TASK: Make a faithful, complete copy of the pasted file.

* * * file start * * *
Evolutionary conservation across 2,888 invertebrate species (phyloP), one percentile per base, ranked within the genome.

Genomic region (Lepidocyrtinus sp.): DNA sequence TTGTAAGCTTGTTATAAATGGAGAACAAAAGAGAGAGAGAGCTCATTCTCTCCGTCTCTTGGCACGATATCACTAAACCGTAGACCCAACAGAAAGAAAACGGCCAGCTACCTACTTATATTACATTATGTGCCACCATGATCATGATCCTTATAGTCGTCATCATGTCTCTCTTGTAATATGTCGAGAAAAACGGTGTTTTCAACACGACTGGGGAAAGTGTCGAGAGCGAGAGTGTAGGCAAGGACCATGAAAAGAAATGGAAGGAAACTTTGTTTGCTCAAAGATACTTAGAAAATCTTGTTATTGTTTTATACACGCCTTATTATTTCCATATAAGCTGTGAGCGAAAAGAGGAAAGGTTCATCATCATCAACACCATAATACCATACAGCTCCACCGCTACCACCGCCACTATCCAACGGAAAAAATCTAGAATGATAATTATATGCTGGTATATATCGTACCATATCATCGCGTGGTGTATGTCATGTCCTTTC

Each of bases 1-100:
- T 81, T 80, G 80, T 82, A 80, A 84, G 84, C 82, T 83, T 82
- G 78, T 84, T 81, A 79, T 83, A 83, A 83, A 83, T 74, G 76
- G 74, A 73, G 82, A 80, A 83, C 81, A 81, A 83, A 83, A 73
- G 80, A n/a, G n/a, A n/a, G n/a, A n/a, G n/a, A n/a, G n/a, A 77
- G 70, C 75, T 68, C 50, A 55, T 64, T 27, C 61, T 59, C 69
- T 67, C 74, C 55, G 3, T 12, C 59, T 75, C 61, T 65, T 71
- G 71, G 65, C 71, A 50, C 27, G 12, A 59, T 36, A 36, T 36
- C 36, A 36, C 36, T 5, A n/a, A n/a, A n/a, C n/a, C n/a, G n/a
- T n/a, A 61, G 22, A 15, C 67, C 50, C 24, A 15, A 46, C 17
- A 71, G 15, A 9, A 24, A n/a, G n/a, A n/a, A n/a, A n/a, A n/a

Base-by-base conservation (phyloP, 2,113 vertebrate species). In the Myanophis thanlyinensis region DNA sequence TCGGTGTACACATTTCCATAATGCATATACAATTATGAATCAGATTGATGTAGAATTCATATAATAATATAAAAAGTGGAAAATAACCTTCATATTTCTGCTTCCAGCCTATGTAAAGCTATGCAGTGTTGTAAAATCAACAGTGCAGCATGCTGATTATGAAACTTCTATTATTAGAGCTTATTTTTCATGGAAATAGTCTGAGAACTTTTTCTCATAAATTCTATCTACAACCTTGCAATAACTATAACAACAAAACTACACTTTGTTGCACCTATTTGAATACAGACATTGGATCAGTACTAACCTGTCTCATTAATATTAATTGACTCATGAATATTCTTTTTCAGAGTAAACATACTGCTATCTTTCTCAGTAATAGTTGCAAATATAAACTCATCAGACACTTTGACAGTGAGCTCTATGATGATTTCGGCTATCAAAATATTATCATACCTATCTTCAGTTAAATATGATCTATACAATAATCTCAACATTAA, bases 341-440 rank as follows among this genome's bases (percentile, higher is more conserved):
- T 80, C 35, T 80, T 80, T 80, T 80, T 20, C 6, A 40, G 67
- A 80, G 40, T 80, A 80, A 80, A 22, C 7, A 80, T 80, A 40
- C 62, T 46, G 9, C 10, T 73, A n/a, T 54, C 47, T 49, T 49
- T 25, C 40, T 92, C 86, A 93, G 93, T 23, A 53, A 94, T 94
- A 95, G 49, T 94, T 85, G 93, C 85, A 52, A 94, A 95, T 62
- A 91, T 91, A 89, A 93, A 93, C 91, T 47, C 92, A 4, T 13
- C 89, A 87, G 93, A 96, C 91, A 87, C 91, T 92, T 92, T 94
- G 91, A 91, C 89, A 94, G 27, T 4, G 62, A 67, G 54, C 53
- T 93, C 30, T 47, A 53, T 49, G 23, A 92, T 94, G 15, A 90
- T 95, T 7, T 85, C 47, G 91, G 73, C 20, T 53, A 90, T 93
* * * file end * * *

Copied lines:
Evolutionary conservation across 2,888 invertebrate species (phyloP), one percentile per base, ranked within the genome.

Genomic region (Lepidocyrtinus sp.): DNA sequence TTGTAAGCTTGTTATAAATGGAGAACAAAAGAGAGAGAGAGCTCATTCTCTCCGTCTCTTGGCACGATATCACTAAACCGTAGACCCAACAGAAAGAAAACGGCCAGCTACCTACTTATATTACATTATGTGCCACCATGATCATGATCCTTATAGTCGTCATCATGTCTCTCTTGTAATATGTCGAGAAAAACGGTGTTTTCAACACGACTGGGGAAAGTGTCGAGAGCGAGAGTGTAGGCAAGGACCATGAAAAGAAATGGAAGGAAACTTTGTTTGCTCAAAGATACTTAGAAAATCTTGTTATTGTTTTATACACGCCTTATTATTTCCATATAAGCTGTGAGCGAAAAGAGGAAAGGTTCATCATCATCAACACCATAATACCATACAGCTCCACCGCTACCACCGCCACTATCCAACGGAAAAAATCTAGAATGATAATTATATGCTGGTATATATCGTACCATATCATCGCGTGGTGTATGTCATGTCCTTTC

Each of bases 1-100:
- T 81, T 80, G 80, T 82, A 80, A 84, G 84, C 82, T 83, T 82
- G 78, T 84, T 81, A 79, T 83, A 83, A 83, A 83, T 74, G 76
- G 74, A 73, G 82, A 80, A 83, C 81, A 81, A 83, A 83, A 73
- G 80, A n/a, G n/a, A n/a, G n/a, A n/a, G n/a, A n/a, G n/a, A 77
- G 70, C 75, T 68, C 50, A 55, T 64, T 27, C 61, T 59, C 69
- T 67, C 74, C 55, G 3, T 12, C 59, T 75, C 61, T 65, T 71
- G 71, G 65, C 71, A 50, C 27, G 12, A 59, T 36, A 36, T 36
- C 36, A 36, C 36, T 5, A n/a, A n/a, A n/a, C n/a, C n/a, G n/a
- T n/a, A 61, G 22, A 15, C 67, C 50, C 24, A 15, A 46, C 17
- A 71, G 15, A 9, A 24, A n/a, G n/a, A n/a, A n/a, A n/a, A n/a

Base-by-base conservation (phyloP, 2,113 vertebrate species). In the Myanophis thanlyinensis region DNA sequence TCGGTGTACACATTTCCATAATGCATATACAATTATGAATCAGATTGATGTAGAATTCATATAATAATATAAAAAGTGGAAAATAACCTTCATATTTCTGCTTCCAGCCTATGTAAAGCTATGCAGTGTTGTAAAATCAACAGTGCAGCATGCTGATTATGAAACTTCTATTATTAGAGCTTATTTTTCATGGAAATAGTCTGAGAACTTTTTCTCATAAATTCTATCTACAACCTTGCAATAACTATAACAACAAAACTACACTTTGTTGCACCTATTTGAATACAGACATTGGATCAGTACTAACCTGTCTCATTAATATTAATTGACTCATGAATATTCTTTTTCAGAGTAAACATACTGCTATCTTTCTCAGTAATAGTTGCAAATATAAACTCATCAGACACTTTGACAGTGAGCTCTATGATGATTTCGGCTATCAAAATATTATCATACCTATCTTCAGTTAAATATGATCTATACAATAATCTCAACATTAA, bases 341-440 rank as follows among this genome's bases (percentile, higher is more conserved):
- T 80, C 35, T 80, T 80, T 80, T 80, T 20, C 6, A 40, G 67
- A 80, G 40, T 80, A 80, A 80, A 22, C 7, A 80, T 80, A 40
- C 62, T 46, G 9, C 10, T 73, A n/a, T 54, C 47, T 49, T 49
- T 25, C 40, T 92, C 86, A 93, G 93, T 23, A 53, A 94, T 94
- A 95, G 49, T 94, T 85, G 93, C 85, A 52, A 94, A 95, T 62
- A 91, T 91, A 89, A 93, A 93, C 91, T 47, C 92, A 4, T 13
- C 89, A 87, G 93, A 96, C 91, A 87, C 91, T 92, T 92, T 94
- G 91, A 91, C 89, A 94, G 27, T 4, G 62, A 67, G 54, C 53
- T 93, C 30, T 47, A 53, T 49, G 23, A 92, T 94, G 15, A 90
- T 95, T 7, T 85, C 47, G 91, G 73, C 20, T 53, A 90, T 93